Messages

Subject:
clarification..... safe...
Response To:
Re: I run.. ()

David Weaver
If I have a tool that's sparking and there is dust collection, the tool is not a wood and metal and wood and metal tool, it's metal only.

I don't sand much woodworking, so my sanders are for metal work only. The run of hose that the sparks go through doesn't mix metal and dust. That's extremely unsafe - especially if there's a chance of both going through at the same time.

I just ground some bolsters on chisels with a purple belt that runs 4800 feet per minute (36 grit). The spark coming off is so coarse that it was landing on my feet (not wearing socks) and I could feel it burning and smell it burning. I moved my feet. If those sparks were going into a machine that had wood dust, there's almost no chance they wouldn't create smoke at a minimum. Even when they hit each other where a pile of swarf collects, they fuse to each other a little bit.

I hadn't thought that much about the cyclone until this came up - the reason I'm using it (and there *is* wood dust in the barrel below it), is because I don't want all of the black dust going straight through to the shop vac and clogging it right away. The small dust deputy that's no good for anything more than a sander is excellent for metal dust - it'll swirl the spark around that goes through a 10 foot hose for a while before it's allowed to either drop into the can or the little bit of it that makes it's way past and gets to the vacuum.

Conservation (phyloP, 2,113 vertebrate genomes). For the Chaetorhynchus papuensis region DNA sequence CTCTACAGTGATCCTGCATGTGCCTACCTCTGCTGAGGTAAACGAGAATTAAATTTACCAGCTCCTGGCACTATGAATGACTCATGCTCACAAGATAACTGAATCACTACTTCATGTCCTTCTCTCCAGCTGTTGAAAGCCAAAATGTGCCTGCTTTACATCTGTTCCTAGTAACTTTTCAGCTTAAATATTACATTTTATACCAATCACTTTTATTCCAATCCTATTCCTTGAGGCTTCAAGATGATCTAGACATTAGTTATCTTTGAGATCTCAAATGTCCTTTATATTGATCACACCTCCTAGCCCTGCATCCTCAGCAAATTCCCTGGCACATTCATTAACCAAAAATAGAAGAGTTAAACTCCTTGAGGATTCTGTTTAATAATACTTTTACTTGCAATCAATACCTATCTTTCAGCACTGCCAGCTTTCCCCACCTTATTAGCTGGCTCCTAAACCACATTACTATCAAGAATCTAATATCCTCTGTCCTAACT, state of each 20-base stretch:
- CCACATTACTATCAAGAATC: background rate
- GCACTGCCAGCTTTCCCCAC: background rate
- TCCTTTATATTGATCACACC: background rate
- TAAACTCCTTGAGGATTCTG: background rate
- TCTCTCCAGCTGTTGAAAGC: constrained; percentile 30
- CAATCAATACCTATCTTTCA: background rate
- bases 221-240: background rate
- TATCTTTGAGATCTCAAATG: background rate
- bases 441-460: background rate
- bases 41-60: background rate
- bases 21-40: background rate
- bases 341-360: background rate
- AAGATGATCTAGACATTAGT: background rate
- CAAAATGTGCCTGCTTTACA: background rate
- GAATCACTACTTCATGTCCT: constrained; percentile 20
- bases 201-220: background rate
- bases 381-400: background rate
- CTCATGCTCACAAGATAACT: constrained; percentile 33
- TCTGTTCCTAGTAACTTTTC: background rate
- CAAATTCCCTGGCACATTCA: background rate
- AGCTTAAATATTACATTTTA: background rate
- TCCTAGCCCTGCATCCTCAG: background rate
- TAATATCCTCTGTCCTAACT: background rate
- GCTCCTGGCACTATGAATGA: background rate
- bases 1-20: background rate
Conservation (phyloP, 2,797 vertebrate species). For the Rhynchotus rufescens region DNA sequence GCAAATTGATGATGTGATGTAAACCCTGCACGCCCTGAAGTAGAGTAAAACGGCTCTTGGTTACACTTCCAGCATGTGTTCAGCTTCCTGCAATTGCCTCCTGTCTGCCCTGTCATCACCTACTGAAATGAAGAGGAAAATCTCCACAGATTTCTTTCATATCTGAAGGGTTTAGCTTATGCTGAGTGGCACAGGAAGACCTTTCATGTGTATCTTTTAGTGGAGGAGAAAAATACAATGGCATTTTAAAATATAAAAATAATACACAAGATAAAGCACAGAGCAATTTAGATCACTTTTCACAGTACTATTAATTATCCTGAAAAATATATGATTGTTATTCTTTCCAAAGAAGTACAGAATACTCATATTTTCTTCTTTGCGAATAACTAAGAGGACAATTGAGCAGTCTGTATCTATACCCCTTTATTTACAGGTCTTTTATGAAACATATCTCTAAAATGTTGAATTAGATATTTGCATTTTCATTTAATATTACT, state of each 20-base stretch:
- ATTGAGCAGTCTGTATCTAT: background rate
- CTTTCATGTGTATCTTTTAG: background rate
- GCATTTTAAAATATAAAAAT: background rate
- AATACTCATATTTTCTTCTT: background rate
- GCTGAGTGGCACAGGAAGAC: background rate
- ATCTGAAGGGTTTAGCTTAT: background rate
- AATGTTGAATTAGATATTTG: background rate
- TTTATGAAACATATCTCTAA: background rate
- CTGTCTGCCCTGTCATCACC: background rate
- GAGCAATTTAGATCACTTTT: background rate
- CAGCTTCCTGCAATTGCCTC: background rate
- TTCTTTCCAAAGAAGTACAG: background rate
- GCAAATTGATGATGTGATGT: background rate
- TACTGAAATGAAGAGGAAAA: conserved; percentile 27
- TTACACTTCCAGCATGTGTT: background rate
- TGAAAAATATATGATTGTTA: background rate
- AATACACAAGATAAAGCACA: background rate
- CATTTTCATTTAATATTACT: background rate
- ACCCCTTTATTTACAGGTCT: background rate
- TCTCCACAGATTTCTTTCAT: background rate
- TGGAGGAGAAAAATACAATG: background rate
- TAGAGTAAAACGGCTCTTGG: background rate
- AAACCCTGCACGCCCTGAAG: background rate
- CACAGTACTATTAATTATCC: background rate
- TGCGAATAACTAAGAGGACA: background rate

I can say for sure also that a flat belt that I have that runs only 2200 feet per minute will literally allow the spark to burn the plywood table that the machine is on, so I leave a cushion of metal swarf under the bottom of the belt where the spark is directed - otherwise the ply table top will capture spark and a ribbon of smoke is the result (stinky).

The way I'm doing things is safe. using a dust capture system on the same tools that I have with wood dust around the machines or in line somewhere, definitely not.

Worked at a cabinet factory when I was in college, and the year before I'd gotten there, someone swept screws into one of the capture points and it started a fire as it sparked through the metal dust lines with the wood dust coming through at the same time. Bad situation.

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